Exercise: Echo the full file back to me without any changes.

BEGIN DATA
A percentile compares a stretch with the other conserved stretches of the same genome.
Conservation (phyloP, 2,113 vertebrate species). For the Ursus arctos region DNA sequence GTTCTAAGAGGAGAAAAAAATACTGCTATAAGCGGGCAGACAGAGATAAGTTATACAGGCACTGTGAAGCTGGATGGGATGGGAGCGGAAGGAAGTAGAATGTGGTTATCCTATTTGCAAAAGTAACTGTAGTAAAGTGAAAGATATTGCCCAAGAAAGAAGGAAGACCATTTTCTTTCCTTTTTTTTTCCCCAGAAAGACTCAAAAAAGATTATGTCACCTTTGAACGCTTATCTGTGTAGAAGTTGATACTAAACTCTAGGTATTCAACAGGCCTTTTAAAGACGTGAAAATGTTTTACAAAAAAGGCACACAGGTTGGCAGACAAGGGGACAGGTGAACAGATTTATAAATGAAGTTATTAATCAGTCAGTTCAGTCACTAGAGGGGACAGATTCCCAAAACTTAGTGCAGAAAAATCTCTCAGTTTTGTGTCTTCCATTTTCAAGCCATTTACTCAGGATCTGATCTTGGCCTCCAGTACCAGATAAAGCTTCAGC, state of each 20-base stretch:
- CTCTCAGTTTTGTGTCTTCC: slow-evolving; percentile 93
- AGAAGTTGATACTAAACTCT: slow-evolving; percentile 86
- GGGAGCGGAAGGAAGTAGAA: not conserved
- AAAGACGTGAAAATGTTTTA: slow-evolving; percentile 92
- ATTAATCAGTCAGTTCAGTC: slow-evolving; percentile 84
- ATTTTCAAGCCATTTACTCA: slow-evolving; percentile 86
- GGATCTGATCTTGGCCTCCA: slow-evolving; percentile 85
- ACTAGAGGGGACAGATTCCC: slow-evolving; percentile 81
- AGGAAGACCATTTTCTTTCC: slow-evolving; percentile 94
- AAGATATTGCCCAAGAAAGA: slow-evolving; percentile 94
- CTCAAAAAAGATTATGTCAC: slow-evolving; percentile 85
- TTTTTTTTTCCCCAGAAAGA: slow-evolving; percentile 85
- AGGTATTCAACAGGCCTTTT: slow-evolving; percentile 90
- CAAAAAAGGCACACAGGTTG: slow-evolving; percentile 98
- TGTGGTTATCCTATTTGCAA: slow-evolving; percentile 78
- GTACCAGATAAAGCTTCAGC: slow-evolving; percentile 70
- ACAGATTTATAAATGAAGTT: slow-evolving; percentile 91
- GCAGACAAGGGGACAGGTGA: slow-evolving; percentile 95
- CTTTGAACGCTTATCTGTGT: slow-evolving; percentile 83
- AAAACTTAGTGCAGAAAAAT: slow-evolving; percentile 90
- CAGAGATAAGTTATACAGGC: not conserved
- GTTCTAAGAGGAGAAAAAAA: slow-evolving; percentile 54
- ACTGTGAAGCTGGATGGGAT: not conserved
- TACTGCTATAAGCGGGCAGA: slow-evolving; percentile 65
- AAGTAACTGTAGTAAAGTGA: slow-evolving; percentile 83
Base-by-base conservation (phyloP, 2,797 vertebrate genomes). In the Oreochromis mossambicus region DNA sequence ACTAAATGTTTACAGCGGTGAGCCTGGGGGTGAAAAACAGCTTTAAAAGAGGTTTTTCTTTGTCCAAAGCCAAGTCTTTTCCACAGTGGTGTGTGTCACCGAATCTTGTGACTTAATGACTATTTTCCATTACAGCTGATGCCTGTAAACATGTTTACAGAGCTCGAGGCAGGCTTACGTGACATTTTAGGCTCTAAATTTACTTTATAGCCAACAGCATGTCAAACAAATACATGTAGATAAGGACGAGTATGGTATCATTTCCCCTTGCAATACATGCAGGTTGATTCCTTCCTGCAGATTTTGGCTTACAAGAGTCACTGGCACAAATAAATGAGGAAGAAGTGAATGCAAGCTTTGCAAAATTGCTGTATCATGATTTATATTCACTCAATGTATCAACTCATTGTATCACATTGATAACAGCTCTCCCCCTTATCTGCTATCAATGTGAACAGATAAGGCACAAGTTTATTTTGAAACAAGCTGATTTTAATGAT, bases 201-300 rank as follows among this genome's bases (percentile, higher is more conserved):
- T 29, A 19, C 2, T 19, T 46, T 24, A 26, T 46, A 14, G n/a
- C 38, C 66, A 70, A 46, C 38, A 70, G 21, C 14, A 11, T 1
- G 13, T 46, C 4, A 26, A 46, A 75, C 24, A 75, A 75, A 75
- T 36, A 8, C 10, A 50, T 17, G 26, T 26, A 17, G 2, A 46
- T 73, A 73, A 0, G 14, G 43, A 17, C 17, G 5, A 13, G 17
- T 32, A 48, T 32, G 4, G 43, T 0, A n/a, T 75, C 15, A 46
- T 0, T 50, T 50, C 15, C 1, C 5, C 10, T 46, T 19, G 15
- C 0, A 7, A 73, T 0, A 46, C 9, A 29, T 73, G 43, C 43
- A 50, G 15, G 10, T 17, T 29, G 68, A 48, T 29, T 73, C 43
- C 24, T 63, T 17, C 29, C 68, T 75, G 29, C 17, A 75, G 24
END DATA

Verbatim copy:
A percentile compares a stretch with the other conserved stretches of the same genome.
Conservation (phyloP, 2,113 vertebrate species). For the Ursus arctos region DNA sequence GTTCTAAGAGGAGAAAAAAATACTGCTATAAGCGGGCAGACAGAGATAAGTTATACAGGCACTGTGAAGCTGGATGGGATGGGAGCGGAAGGAAGTAGAATGTGGTTATCCTATTTGCAAAAGTAACTGTAGTAAAGTGAAAGATATTGCCCAAGAAAGAAGGAAGACCATTTTCTTTCCTTTTTTTTTCCCCAGAAAGACTCAAAAAAGATTATGTCACCTTTGAACGCTTATCTGTGTAGAAGTTGATACTAAACTCTAGGTATTCAACAGGCCTTTTAAAGACGTGAAAATGTTTTACAAAAAAGGCACACAGGTTGGCAGACAAGGGGACAGGTGAACAGATTTATAAATGAAGTTATTAATCAGTCAGTTCAGTCACTAGAGGGGACAGATTCCCAAAACTTAGTGCAGAAAAATCTCTCAGTTTTGTGTCTTCCATTTTCAAGCCATTTACTCAGGATCTGATCTTGGCCTCCAGTACCAGATAAAGCTTCAGC, state of each 20-base stretch:
- CTCTCAGTTTTGTGTCTTCC: slow-evolving; percentile 93
- AGAAGTTGATACTAAACTCT: slow-evolving; percentile 86
- GGGAGCGGAAGGAAGTAGAA: not conserved
- AAAGACGTGAAAATGTTTTA: slow-evolving; percentile 92
- ATTAATCAGTCAGTTCAGTC: slow-evolving; percentile 84
- ATTTTCAAGCCATTTACTCA: slow-evolving; percentile 86
- GGATCTGATCTTGGCCTCCA: slow-evolving; percentile 85
- ACTAGAGGGGACAGATTCCC: slow-evolving; percentile 81
- AGGAAGACCATTTTCTTTCC: slow-evolving; percentile 94
- AAGATATTGCCCAAGAAAGA: slow-evolving; percentile 94
- CTCAAAAAAGATTATGTCAC: slow-evolving; percentile 85
- TTTTTTTTTCCCCAGAAAGA: slow-evolving; percentile 85
- AGGTATTCAACAGGCCTTTT: slow-evolving; percentile 90
- CAAAAAAGGCACACAGGTTG: slow-evolving; percentile 98
- TGTGGTTATCCTATTTGCAA: slow-evolving; percentile 78
- GTACCAGATAAAGCTTCAGC: slow-evolving; percentile 70
- ACAGATTTATAAATGAAGTT: slow-evolving; percentile 91
- GCAGACAAGGGGACAGGTGA: slow-evolving; percentile 95
- CTTTGAACGCTTATCTGTGT: slow-evolving; percentile 83
- AAAACTTAGTGCAGAAAAAT: slow-evolving; percentile 90
- CAGAGATAAGTTATACAGGC: not conserved
- GTTCTAAGAGGAGAAAAAAA: slow-evolving; percentile 54
- ACTGTGAAGCTGGATGGGAT: not conserved
- TACTGCTATAAGCGGGCAGA: slow-evolving; percentile 65
- AAGTAACTGTAGTAAAGTGA: slow-evolving; percentile 83
Base-by-base conservation (phyloP, 2,797 vertebrate genomes). In the Oreochromis mossambicus region DNA sequence ACTAAATGTTTACAGCGGTGAGCCTGGGGGTGAAAAACAGCTTTAAAAGAGGTTTTTCTTTGTCCAAAGCCAAGTCTTTTCCACAGTGGTGTGTGTCACCGAATCTTGTGACTTAATGACTATTTTCCATTACAGCTGATGCCTGTAAACATGTTTACAGAGCTCGAGGCAGGCTTACGTGACATTTTAGGCTCTAAATTTACTTTATAGCCAACAGCATGTCAAACAAATACATGTAGATAAGGACGAGTATGGTATCATTTCCCCTTGCAATACATGCAGGTTGATTCCTTCCTGCAGATTTTGGCTTACAAGAGTCACTGGCACAAATAAATGAGGAAGAAGTGAATGCAAGCTTTGCAAAATTGCTGTATCATGATTTATATTCACTCAATGTATCAACTCATTGTATCACATTGATAACAGCTCTCCCCCTTATCTGCTATCAATGTGAACAGATAAGGCACAAGTTTATTTTGAAACAAGCTGATTTTAATGAT, bases 201-300 rank as follows among this genome's bases (percentile, higher is more conserved):
- T 29, A 19, C 2, T 19, T 46, T 24, A 26, T 46, A 14, G n/a
- C 38, C 66, A 70, A 46, C 38, A 70, G 21, C 14, A 11, T 1
- G 13, T 46, C 4, A 26, A 46, A 75, C 24, A 75, A 75, A 75
- T 36, A 8, C 10, A 50, T 17, G 26, T 26, A 17, G 2, A 46
- T 73, A 73, A 0, G 14, G 43, A 17, C 17, G 5, A 13, G 17
- T 32, A 48, T 32, G 4, G 43, T 0, A n/a, T 75, C 15, A 46
- T 0, T 50, T 50, C 15, C 1, C 5, C 10, T 46, T 19, G 15
- C 0, A 7, A 73, T 0, A 46, C 9, A 29, T 73, G 43, C 43
- A 50, G 15, G 10, T 17, T 29, G 68, A 48, T 29, T 73, C 43
- C 24, T 63, T 17, C 29, C 68, T 75, G 29, C 17, A 75, G 24